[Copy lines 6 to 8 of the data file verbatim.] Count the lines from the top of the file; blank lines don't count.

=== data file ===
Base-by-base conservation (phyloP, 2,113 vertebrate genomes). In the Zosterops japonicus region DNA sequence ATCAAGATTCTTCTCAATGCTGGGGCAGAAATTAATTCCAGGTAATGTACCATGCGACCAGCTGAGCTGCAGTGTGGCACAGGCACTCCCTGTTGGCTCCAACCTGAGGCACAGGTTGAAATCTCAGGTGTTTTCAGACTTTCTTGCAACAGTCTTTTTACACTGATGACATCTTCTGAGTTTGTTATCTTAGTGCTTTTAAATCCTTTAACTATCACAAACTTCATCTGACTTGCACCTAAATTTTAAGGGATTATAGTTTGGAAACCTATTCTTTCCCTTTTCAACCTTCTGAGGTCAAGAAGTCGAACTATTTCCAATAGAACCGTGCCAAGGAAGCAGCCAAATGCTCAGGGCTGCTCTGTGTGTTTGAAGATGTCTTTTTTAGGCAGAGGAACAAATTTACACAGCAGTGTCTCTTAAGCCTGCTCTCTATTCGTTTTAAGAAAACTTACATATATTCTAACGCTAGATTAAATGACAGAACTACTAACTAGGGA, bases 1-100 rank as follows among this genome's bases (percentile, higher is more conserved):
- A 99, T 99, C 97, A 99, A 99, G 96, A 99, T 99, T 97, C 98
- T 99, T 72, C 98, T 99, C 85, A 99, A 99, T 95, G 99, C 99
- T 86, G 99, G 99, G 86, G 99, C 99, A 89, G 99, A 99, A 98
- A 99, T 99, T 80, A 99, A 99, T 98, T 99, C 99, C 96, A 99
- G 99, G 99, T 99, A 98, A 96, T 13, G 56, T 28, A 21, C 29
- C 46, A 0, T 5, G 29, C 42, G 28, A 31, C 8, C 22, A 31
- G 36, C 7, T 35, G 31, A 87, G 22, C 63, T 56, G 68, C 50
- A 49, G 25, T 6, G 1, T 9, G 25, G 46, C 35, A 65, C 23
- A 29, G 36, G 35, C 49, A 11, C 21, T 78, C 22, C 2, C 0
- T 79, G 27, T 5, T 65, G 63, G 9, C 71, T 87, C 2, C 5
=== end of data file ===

- G 99, G 99, T 99, A 98, A 96, T 13, G 56, T 28, A 21, C 29
- C 46, A 0, T 5, G 29, C 42, G 28, A 31, C 8, C 22, A 31
- G 36, C 7, T 35, G 31, A 87, G 22, C 63, T 56, G 68, C 50